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Psychiatr Prax. 1999 Mar;26(2):76-84.

[Mental illness in homeless men and women in Munich].

[Article in German]

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Psychiatrische Universit√§tsklinik Forschungesbereich Epidemiologie und Evaluation, M√ľnchen.



Mental illness appears to be overrepresented among homeless individuals. The purpose of this study was the standardised assessment of mental illness in a representative sample of homeless men and of homeless women in the city of Munich, Germany.


In order to get a very good estimate of the population of homeless individuals in Munich, a pre-sampling survey was conducted. On the basis of this pre-sampling survey the size and relevant characteristics of the total population of homeless individuals in Munich were defined. Individuals of the sample were randomly selected from the population. 146 men and 32 women were interviewed using the Diagnostic Interview Schedule (DIS).


Homeless men were on the average 43 years of age; most of them unmarried or divorced, had a relatively low degree of school education and a relatively long duration of homelessness. The prevalence of mental illness (lifetime) was very high: 91.8% had a substance abuse disorder (82.9% alcohol dependence), 41.8% had an affective disorder, 22.6% had an anxiety disorder and 12.4% suffered from schizophrenia. Of the homeless men in Munich 94.5% had at least one DIS/DSM-III axis I diagnosis 6-month prevalence data is also presented.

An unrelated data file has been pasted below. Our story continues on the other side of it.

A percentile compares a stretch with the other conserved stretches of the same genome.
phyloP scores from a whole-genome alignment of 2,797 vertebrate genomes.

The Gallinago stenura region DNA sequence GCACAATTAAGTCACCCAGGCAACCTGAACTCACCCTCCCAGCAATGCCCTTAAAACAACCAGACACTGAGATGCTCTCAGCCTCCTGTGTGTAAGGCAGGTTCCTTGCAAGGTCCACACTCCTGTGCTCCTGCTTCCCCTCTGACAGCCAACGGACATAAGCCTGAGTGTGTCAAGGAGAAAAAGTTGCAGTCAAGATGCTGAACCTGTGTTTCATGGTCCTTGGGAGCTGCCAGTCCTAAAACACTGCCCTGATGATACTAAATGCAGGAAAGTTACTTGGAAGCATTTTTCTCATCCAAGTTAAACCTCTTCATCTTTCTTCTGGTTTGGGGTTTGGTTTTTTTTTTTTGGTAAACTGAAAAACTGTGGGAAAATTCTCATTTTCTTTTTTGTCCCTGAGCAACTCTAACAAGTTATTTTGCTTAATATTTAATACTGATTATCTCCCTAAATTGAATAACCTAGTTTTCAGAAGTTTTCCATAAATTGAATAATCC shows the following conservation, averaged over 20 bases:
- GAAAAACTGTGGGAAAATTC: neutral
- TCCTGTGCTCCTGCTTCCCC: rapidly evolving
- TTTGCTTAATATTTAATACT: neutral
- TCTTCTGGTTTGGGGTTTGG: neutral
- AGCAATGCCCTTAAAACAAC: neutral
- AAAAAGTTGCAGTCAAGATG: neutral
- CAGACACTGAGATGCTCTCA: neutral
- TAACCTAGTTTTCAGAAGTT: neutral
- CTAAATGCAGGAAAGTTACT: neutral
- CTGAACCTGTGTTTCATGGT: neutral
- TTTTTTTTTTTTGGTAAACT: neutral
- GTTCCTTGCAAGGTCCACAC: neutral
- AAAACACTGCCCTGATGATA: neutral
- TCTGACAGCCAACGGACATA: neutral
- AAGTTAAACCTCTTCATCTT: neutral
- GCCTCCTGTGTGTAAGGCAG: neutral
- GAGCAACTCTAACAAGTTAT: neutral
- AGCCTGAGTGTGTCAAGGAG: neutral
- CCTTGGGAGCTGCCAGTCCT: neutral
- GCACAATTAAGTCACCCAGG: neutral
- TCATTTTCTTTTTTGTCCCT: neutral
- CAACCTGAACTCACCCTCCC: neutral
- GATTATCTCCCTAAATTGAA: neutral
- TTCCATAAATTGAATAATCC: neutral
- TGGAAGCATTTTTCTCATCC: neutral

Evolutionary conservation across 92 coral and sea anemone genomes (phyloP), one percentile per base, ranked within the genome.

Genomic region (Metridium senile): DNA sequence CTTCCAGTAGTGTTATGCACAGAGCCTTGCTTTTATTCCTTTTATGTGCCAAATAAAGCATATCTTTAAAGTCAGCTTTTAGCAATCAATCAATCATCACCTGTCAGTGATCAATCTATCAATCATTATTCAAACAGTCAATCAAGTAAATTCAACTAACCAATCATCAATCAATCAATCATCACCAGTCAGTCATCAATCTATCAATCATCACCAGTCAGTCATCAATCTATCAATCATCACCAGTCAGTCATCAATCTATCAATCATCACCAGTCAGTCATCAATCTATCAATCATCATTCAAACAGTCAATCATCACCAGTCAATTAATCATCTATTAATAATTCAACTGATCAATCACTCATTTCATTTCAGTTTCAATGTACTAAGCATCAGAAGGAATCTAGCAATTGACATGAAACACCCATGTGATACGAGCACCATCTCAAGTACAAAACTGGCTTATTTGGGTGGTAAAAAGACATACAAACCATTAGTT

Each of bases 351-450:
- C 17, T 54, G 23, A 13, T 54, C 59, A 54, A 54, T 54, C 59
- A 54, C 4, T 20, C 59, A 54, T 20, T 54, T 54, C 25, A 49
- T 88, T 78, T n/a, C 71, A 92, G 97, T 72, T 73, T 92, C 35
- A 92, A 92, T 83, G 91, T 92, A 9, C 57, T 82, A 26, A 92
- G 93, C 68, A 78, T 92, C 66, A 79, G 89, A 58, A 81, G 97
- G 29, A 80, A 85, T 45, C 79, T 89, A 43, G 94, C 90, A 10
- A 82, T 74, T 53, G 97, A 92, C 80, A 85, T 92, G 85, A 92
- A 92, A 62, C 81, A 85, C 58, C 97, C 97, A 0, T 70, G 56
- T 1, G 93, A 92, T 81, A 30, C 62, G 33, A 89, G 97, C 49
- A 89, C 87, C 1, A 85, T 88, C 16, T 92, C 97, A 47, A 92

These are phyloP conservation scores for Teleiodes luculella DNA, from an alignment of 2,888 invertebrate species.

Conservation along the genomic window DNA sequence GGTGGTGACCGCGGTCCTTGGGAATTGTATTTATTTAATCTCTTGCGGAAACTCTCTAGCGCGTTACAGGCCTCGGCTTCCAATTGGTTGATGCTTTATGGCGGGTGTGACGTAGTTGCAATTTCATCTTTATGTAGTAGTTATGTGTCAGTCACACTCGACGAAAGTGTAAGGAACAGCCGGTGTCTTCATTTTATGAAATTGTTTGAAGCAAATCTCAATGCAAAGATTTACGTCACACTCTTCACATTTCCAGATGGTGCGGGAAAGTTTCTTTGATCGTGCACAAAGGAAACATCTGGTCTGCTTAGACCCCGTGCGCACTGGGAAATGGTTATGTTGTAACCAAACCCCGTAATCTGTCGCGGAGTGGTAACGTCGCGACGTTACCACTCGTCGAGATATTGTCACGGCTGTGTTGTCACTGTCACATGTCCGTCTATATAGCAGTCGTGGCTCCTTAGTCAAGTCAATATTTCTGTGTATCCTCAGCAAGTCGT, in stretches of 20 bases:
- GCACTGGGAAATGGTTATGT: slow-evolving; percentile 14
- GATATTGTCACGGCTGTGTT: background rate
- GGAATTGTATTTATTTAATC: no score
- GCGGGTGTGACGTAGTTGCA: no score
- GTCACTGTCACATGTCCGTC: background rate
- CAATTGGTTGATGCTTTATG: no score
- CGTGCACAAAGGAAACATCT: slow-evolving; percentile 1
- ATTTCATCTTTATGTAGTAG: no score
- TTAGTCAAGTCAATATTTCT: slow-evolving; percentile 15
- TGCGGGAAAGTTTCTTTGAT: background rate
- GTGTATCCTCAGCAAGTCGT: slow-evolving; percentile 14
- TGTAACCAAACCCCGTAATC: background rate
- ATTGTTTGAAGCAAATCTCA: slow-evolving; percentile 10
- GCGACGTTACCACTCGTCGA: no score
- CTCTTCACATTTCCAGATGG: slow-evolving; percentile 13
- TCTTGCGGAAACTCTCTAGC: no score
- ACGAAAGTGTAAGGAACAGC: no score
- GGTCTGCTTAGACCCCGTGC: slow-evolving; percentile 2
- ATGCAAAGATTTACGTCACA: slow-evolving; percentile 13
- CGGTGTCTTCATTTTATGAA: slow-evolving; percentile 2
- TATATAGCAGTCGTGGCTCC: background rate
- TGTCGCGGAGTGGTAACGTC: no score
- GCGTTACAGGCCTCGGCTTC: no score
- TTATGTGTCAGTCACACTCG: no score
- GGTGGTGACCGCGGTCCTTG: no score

The results confirm the findings of other studies in other countries of high rates of mental illness among homeless individuals. In comparison to a study in Los Angeles using the same methodology, prevalence rates were even higher in Munich. Implications for health care planning are discussed.

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